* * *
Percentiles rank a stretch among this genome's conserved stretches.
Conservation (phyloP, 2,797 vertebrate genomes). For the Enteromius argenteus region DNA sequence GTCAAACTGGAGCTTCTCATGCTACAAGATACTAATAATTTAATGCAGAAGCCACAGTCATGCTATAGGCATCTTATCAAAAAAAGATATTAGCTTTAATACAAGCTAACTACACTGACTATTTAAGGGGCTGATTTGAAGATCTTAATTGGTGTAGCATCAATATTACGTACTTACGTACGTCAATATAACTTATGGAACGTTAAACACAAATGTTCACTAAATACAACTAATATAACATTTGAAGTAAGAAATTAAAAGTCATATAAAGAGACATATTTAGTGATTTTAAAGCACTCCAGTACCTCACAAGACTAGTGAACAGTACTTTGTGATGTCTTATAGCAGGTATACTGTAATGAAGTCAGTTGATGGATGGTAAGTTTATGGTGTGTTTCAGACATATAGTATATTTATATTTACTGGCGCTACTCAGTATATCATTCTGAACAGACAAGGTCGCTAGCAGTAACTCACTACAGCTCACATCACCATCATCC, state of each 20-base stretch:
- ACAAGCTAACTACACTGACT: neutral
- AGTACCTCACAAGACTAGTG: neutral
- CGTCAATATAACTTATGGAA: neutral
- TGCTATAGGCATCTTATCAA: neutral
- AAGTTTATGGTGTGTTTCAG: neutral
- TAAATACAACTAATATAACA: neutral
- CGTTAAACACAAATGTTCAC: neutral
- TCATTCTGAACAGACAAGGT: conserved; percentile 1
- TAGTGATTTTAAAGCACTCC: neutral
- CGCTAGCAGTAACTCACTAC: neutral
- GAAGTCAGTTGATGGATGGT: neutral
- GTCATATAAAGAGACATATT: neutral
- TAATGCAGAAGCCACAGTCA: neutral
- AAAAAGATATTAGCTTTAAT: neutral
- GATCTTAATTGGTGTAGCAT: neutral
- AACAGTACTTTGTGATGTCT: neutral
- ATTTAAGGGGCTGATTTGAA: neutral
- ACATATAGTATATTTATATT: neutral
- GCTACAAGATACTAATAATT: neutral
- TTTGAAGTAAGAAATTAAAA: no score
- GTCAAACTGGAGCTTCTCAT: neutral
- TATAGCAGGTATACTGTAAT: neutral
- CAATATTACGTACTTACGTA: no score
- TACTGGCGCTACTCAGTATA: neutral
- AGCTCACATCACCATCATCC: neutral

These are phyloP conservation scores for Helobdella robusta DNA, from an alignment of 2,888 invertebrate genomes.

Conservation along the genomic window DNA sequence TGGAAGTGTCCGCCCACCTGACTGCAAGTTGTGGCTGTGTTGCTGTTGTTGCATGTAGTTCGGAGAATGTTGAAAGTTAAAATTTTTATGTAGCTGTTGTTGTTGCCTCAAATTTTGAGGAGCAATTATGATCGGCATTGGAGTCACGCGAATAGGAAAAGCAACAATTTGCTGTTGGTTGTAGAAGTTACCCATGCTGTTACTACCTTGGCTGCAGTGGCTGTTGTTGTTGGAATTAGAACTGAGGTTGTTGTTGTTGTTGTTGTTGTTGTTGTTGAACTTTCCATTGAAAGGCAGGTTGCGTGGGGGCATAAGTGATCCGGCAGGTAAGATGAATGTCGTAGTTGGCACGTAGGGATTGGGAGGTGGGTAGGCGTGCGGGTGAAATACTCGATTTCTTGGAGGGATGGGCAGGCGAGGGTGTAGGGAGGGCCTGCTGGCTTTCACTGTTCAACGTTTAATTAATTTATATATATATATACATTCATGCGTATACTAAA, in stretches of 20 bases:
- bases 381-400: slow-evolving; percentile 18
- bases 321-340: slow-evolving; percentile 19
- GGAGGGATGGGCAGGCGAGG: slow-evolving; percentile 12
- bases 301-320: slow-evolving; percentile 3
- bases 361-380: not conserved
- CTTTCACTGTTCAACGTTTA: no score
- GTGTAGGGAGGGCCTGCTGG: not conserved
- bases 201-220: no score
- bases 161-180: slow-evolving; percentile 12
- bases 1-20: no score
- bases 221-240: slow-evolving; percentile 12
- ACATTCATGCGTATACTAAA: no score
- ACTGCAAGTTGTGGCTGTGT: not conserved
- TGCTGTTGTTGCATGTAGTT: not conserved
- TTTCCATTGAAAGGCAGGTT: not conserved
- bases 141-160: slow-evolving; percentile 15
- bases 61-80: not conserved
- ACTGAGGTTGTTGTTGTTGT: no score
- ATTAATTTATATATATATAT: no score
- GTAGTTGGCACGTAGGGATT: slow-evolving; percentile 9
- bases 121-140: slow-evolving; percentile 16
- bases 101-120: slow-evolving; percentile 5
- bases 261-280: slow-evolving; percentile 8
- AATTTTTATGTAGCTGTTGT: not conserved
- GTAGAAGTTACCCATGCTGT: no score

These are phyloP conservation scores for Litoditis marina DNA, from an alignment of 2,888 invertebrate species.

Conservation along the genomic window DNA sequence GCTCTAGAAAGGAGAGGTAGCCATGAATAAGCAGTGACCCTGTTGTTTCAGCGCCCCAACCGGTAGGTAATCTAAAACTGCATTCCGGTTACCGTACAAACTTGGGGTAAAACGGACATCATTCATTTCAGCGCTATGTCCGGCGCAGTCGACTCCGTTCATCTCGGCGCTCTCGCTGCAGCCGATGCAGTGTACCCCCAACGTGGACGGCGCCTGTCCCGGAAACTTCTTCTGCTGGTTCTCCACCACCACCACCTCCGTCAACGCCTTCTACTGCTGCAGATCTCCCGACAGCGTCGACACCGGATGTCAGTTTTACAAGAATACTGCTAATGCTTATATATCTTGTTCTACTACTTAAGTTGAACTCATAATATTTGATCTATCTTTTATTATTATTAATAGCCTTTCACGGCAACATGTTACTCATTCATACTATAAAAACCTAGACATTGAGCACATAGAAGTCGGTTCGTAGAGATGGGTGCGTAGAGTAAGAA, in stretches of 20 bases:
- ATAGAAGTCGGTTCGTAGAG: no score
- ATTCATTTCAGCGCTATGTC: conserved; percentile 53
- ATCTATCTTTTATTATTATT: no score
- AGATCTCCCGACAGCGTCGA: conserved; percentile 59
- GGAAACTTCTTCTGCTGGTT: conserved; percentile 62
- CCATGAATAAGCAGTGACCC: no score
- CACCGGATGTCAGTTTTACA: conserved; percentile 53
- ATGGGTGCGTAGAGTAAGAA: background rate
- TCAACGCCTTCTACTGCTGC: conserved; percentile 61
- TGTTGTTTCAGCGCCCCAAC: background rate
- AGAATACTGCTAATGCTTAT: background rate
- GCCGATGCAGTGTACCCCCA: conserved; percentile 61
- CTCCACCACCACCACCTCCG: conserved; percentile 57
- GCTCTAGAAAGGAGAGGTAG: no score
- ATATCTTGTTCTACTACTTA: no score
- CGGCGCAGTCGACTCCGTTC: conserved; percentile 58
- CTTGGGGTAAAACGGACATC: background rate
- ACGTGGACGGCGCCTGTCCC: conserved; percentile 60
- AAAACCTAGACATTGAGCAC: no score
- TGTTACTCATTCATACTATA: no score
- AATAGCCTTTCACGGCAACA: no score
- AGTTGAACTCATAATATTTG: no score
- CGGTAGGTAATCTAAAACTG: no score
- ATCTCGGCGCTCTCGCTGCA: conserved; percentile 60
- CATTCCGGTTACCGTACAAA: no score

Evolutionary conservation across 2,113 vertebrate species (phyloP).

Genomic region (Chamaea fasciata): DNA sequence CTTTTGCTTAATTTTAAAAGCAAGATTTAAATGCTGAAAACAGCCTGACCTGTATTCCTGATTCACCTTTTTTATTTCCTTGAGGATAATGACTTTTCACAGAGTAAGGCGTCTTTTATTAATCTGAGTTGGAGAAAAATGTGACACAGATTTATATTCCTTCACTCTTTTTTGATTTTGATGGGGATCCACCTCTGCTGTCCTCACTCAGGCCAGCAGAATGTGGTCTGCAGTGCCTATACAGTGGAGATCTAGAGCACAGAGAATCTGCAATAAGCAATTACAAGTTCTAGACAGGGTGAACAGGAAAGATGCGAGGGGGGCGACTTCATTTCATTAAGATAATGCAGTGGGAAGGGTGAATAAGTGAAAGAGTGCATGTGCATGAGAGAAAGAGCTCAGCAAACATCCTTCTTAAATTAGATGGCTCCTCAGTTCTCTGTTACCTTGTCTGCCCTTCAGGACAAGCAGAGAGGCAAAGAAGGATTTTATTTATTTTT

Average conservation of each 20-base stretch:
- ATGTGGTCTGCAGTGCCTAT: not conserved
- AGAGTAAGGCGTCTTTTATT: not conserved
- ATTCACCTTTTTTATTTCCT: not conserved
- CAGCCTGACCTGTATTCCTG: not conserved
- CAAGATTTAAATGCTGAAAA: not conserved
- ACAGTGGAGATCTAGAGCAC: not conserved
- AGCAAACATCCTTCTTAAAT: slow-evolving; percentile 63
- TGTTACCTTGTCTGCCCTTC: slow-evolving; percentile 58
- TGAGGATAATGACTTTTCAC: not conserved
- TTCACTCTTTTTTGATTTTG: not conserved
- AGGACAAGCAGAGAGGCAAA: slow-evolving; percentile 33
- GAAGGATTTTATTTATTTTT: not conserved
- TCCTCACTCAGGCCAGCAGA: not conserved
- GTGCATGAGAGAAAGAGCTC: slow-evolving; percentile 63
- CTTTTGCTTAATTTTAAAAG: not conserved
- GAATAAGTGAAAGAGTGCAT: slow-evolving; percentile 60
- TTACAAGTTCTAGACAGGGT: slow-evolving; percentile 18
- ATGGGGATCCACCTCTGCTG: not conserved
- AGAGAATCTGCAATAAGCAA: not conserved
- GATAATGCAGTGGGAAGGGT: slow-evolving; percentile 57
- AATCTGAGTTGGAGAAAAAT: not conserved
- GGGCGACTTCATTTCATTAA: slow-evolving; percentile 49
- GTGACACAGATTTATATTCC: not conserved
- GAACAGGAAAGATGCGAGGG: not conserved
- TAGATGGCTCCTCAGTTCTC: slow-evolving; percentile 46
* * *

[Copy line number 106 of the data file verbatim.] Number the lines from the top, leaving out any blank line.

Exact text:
- GGGCGACTTCATTTCATTAA: slow-evolving; percentile 49